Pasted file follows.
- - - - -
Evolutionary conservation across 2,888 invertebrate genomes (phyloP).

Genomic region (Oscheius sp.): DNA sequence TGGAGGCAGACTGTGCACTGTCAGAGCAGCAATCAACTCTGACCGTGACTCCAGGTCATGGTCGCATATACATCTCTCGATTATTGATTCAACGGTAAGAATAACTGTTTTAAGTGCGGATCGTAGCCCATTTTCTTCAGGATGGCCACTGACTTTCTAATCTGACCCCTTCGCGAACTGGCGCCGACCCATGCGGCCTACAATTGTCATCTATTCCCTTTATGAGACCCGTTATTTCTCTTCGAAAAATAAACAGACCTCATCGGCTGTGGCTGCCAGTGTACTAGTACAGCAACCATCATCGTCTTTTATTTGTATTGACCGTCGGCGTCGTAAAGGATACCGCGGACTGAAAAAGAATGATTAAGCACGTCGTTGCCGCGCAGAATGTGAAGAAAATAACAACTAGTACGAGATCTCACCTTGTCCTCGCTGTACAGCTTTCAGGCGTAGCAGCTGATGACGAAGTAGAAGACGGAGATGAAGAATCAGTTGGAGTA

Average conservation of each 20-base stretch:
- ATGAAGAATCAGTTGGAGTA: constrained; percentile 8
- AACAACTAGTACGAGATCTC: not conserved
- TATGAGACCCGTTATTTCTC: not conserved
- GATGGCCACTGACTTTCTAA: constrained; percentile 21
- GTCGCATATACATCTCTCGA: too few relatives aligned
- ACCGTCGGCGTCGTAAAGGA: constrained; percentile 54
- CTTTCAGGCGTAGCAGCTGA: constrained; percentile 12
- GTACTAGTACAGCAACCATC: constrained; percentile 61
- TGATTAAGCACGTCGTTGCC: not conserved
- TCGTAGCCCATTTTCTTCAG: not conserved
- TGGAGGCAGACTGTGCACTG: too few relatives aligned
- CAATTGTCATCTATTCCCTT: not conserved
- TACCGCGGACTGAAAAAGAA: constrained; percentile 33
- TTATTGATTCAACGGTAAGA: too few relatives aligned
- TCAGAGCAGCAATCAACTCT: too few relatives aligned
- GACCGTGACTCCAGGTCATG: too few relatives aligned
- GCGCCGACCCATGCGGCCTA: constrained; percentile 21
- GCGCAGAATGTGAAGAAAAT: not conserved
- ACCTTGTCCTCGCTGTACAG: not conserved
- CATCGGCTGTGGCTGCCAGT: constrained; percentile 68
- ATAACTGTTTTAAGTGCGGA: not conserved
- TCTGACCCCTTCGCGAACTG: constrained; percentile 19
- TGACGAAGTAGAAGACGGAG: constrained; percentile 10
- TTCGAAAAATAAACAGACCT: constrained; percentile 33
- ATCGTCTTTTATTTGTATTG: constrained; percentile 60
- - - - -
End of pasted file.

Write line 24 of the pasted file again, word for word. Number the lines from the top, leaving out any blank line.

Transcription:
- ATAACTGTTTTAAGTGCGGA: not conserved